INVEST is a method for creating good User Stories. It allows checking if they have properly formulated content and if they relate to the business value of the Product. And also, whether their size and usability have been chosen properly.
Creating the best User Story with INVEST – table of contents:
- I for Independent
- N for Negotiable
- V for Valuable or Vertical
- E for Estimable
- S for Small
- T for Testable
INVEST is an acronym created by Bill Wake in 2003. Each letter of it stands for the beginning of a word that characterizes a good User Story. According to the INVEST principle, every User Story should be:
We wrote more about what User Story is in a separate article. Here, we will only mention that it is a concise description of a new Product functionality written in accessible language.
I for Independent
The first feature of a good User Story is its independence. It means that its description and characteristics should be understandable without reference to other User Stories. But most of all, its realization shouldn’t correlate with other User Stories. Of course, it will not be full independence. You can’t divide Product creation into completely separate modules. However, it is crucial to remember about keeping User Stories as independent as possible. Thanks to that, even if one of them does not enter the implementation phase or is significantly modified, the remaining one will not have to be modified. As a rule, User Story should constitute a separate and coherent whole.
N for Negotiable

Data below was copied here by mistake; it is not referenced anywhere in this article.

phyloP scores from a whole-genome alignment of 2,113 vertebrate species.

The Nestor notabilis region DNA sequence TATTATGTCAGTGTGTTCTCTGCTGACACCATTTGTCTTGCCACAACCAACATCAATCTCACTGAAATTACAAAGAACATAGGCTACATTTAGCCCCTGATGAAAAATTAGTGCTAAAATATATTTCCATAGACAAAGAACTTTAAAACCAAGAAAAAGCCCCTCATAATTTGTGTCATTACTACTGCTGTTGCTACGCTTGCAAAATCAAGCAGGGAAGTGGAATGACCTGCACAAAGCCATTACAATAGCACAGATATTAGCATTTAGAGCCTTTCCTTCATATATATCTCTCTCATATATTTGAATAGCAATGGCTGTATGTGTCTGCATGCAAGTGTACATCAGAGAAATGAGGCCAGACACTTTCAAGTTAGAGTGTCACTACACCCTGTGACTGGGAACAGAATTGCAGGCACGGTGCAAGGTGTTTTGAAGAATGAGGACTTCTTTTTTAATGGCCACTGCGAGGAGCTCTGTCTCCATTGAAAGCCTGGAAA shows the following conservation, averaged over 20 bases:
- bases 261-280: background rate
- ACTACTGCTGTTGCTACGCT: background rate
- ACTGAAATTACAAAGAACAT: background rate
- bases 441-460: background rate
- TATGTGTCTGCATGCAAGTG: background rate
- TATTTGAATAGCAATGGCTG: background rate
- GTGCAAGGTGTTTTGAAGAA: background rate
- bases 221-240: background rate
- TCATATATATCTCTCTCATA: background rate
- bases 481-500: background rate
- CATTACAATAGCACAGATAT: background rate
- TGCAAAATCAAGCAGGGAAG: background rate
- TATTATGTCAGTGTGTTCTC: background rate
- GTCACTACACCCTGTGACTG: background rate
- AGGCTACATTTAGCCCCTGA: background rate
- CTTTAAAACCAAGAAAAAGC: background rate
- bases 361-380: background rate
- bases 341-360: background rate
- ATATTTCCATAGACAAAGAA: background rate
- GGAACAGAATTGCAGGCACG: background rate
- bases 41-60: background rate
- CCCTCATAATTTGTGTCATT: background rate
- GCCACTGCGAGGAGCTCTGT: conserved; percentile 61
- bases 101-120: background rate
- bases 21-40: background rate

User Story should be negotiable. This means that it sets the Goal, not the way to get there.
In other words, it defines an expected feature of the Product, not a technical solution to implement.
User Story negotiation takes place between the Product Owner and the Development Team. The Product Owner proposes the implementation of certain functionality of the Product, i.e. says “What” to do. The Developers are responsible for answering the “How” question. That is, negotiating specific ways of solving the problem presented in the User Story.
V for Valuable or Vertical
In the acronym INVEST, the letter V stands for two qualities:
Both reveal key characteristics of a good User Story. Therefore, we decided to explain what each of them means.
A valuable User Story justifies the business purpose of the modification. In other words, it accurately answers the question of why to introduce the modification be introduced and why it is important from the stakeholders’ point of view.
The second feature; Vertical derives from the Agile methodology. The vertical User Story contains a new feature of the Product visible to the User. That is, it does not focus on horizontal “performance improvement” in a selected layer of the Product. On the contrary, it adds another “layer” to it.
In other words, User Story describes how to modify the overall operation of a Product by answering the question of What exactly to improve? It also means that each functionality of the Product builds on existing solutions.
E for Estimable